Harnessing the Power of AI in Medical Education
LAU trustee and member of the Board of Directors at Moderna, Dr. François Nader, shares his experience in biopharma and advocates for AI in medical research.
On 20 June, the Ambassador of Lebanon to the United Kingdom Rami Mortada and the LAU Alumni Chapter in London hosted a talk by member of the Moderna Board of Directors and LAU trustee François Nader on Al and Medical Research in Action: From the COVID Vaccine to Treating Cancer to …?
Having served on the COVID Vaccine Development committee at Moderna, Dr. Nader was involved in the fight against the pandemic of the century. As the race was on to develop a vaccine – the ultimate defense against a virus of which little was known – what helped to expedite the process at the pharmaceutical and biotechnology company was the availability of the technology – messenger RNA – which had been 10 years in the making.
The development of vaccines in record time encapsulates the prerequisites for discovery: research, technology, anticipation and inquiring minds, skills that should be fostered in education.
The thirst for knowledge, said Dr. Nader, served him best in his long career in biotech. “This is something that has driven me all my life. Because biotech is a new science, you deal with newness every day, be it with products, drugs and so on that will be on the market 10, 15, or 20 years from now,” he said.
“So it’s really having the openness to learn and question what you know because with science moving forward, it can at times reverse your common knowledge, and you have to adapt to a new reality,” he said.
As an LAU trustee, Dr. Nader is working with the board and the administration on enriching education with research, specifically human research, and integrating Artificial Intelligence into the medical curriculum.
“AI is what our students today will have to use as practitioners tomorrow and it will be part of their armamentarium, as important as their stethoscope,” he said.
AI plays a role in healthcare in different ways, among which are drug discovery and delivery, said Dr. Nader. It can potentially replace, reduce or eliminate administrative tasks in the medical system at all levels. Most importantly, it can contribute to decreasing the cost of developing new drugs, as it shortens discovery time as well as the clinical time, which becomes more targeted. The ability to target patients in need of a given drug cuts waste, thus saving the system substantial resources.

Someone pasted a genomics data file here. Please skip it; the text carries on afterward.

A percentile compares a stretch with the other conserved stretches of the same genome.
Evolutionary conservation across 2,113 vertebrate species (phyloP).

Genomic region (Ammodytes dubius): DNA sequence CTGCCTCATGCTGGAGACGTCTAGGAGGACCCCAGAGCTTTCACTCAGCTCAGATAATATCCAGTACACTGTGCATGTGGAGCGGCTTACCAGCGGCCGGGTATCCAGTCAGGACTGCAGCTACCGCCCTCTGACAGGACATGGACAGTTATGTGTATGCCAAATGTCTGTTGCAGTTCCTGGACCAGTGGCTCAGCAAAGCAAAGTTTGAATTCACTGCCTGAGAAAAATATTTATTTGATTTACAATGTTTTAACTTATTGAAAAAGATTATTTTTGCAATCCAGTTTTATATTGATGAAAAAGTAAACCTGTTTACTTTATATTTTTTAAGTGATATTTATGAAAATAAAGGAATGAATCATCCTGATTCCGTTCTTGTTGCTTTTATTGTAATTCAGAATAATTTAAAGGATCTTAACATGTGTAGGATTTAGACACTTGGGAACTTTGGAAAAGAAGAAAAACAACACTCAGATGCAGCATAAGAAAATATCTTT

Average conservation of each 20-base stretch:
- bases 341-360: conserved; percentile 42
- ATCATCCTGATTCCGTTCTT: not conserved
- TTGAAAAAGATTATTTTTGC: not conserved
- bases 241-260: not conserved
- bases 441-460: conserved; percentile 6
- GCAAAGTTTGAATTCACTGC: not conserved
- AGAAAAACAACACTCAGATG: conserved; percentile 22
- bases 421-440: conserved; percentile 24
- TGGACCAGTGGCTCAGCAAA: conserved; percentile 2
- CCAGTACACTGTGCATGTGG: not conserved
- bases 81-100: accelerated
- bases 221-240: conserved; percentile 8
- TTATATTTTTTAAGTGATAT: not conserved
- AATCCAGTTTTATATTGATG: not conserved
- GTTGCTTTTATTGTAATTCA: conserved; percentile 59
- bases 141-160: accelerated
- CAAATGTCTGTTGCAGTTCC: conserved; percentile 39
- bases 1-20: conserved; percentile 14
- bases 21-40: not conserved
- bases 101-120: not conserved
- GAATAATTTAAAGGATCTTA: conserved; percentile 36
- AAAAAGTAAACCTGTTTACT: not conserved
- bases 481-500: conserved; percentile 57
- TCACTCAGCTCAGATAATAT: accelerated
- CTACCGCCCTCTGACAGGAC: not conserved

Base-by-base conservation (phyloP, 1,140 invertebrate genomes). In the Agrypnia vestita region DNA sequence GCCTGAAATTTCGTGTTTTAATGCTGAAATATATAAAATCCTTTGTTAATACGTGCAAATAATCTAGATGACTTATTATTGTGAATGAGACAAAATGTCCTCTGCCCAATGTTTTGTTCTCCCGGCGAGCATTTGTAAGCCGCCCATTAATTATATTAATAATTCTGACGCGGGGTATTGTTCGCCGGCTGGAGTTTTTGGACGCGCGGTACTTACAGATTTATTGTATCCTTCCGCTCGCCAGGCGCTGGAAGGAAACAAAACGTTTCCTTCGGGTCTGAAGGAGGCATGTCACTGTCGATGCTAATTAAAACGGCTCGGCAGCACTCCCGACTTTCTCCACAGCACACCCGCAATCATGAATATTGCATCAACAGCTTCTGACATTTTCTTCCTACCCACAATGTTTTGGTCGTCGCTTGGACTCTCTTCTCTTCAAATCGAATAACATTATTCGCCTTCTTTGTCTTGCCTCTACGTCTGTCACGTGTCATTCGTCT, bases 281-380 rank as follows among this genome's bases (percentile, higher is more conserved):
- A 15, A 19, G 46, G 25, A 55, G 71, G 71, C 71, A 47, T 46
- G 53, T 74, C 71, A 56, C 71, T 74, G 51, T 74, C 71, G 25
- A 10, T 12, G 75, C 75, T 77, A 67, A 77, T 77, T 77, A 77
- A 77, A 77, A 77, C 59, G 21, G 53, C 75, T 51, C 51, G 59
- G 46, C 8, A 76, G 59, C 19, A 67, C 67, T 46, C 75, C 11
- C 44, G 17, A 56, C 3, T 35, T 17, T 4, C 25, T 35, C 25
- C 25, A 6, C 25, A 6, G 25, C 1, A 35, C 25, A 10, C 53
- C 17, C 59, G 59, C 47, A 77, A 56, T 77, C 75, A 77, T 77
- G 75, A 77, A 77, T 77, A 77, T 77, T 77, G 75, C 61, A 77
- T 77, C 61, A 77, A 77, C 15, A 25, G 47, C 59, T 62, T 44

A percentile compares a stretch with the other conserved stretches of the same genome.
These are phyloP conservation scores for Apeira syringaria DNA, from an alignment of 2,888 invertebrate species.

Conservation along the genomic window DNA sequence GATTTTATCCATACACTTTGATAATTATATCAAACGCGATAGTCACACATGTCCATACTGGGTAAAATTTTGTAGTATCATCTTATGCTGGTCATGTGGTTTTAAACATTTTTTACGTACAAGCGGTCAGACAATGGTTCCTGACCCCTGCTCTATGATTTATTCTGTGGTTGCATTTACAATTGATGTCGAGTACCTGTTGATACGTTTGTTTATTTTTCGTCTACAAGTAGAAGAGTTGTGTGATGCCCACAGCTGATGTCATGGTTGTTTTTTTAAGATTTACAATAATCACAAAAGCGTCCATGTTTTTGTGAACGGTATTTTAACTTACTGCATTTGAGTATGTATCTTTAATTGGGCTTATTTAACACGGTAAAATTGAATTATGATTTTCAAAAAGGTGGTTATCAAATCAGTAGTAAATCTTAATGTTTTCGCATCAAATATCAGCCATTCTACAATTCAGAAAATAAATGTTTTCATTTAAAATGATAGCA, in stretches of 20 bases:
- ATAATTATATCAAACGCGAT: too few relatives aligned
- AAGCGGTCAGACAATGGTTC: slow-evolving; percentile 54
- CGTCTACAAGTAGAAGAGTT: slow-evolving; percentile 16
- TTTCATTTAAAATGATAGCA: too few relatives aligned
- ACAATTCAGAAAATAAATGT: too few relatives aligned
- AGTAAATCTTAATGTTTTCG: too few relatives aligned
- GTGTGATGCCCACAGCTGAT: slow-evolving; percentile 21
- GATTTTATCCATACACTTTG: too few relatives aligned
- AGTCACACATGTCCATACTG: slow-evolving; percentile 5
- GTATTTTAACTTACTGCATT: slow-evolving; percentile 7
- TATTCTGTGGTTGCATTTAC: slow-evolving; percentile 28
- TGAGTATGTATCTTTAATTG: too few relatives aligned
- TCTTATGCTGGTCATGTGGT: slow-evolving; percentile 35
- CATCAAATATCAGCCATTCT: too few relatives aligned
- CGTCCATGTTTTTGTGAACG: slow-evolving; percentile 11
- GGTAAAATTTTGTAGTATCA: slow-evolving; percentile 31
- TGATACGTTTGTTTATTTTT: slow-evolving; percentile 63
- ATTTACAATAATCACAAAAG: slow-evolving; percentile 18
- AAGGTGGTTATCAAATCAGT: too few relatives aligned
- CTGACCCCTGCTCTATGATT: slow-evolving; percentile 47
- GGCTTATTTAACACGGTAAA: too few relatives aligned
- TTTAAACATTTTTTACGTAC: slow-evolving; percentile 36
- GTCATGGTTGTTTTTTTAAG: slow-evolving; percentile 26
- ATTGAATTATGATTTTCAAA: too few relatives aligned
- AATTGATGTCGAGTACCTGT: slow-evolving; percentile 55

LAU is already leveraging AI and emerging technologies to enhance its students’ educational experience and equip them with the necessary skills to thrive in an AI-driven world.
Curricula are being fundamentally changed and adapted to prepare students to face the future and the forces of the market, noted LAU President Michel E. Mawad. “AI is already part and parcel of the education of our students, especially in imaging, oncology, stroke and cancer treatment, and cancer diagnosis,” he said.
“Medical students are learning to use the imaging algorithm to their best advantage. We are preparing them to become fluent with the technology in research, daily diagnostic studies, oncology and designing the drugs into personalized medicines for the treatment of individual cancers in individual patients,” he added.
Improving pedagogy through technology is one of LAU’s many strategic initiatives that aim to maintain and improve the university’s educational standard in a rapidly evolving environment for higher education, said Chairman of the LAU Board of Trustees Philip Stoltzfus. Another is extending its academic mission internationally in the MENA region and through a New York campus, to create an international network for its students.
“Higher education in Lebanon is at a critical impasse,” he said. “Its success or failure depends on us, the people who run the university, the administration, the board, the faculty and the alumni. We need to work together to make sure that the alumni can provide our students with opportunities and work with our departments in terms of international collaborations, internships and so on that will benefit the university as a whole.”
To maintain this crucial connection with the alumni, Mr. Stoltzfus has asked board members to adopt their local chapters, update them about the activities at the university, create joint events, and encourage them to support their alma mater.
Remarking on the LAU London Alumni Chapter’s contribution to fostering connections and opportunities for Lebanese professionals in the UK, Ambassador Mortada said: “The LAU chapter is a pool of skills and excellence that brings together members from different walks of life, all benefiting from this top-notch institution. The London Chapter, like the others, are great ambassadors.”
Co-leaders of the chapter, Dr. Shereen Nabhani (PharmD ’01) and Mr. Karim Boulos (BE ’06) expressed their delight with the turnout at the talk.
“This was a very successful event as evidenced by the high level of engagement from the Lebanese community,” said Dr. Nahbani, “and it is the first of hopefully many to come as our strategy is to position our London chapter as a hub for culture, art and science that brings people together.”
Dr. Nader, remarked Mr. Boulos, “captivated the Lebanese community in London with his inspirational talk, leaving a profound impact and significantly elevating the standard of future cultural events organized by the LAU Alumni London Chapter.”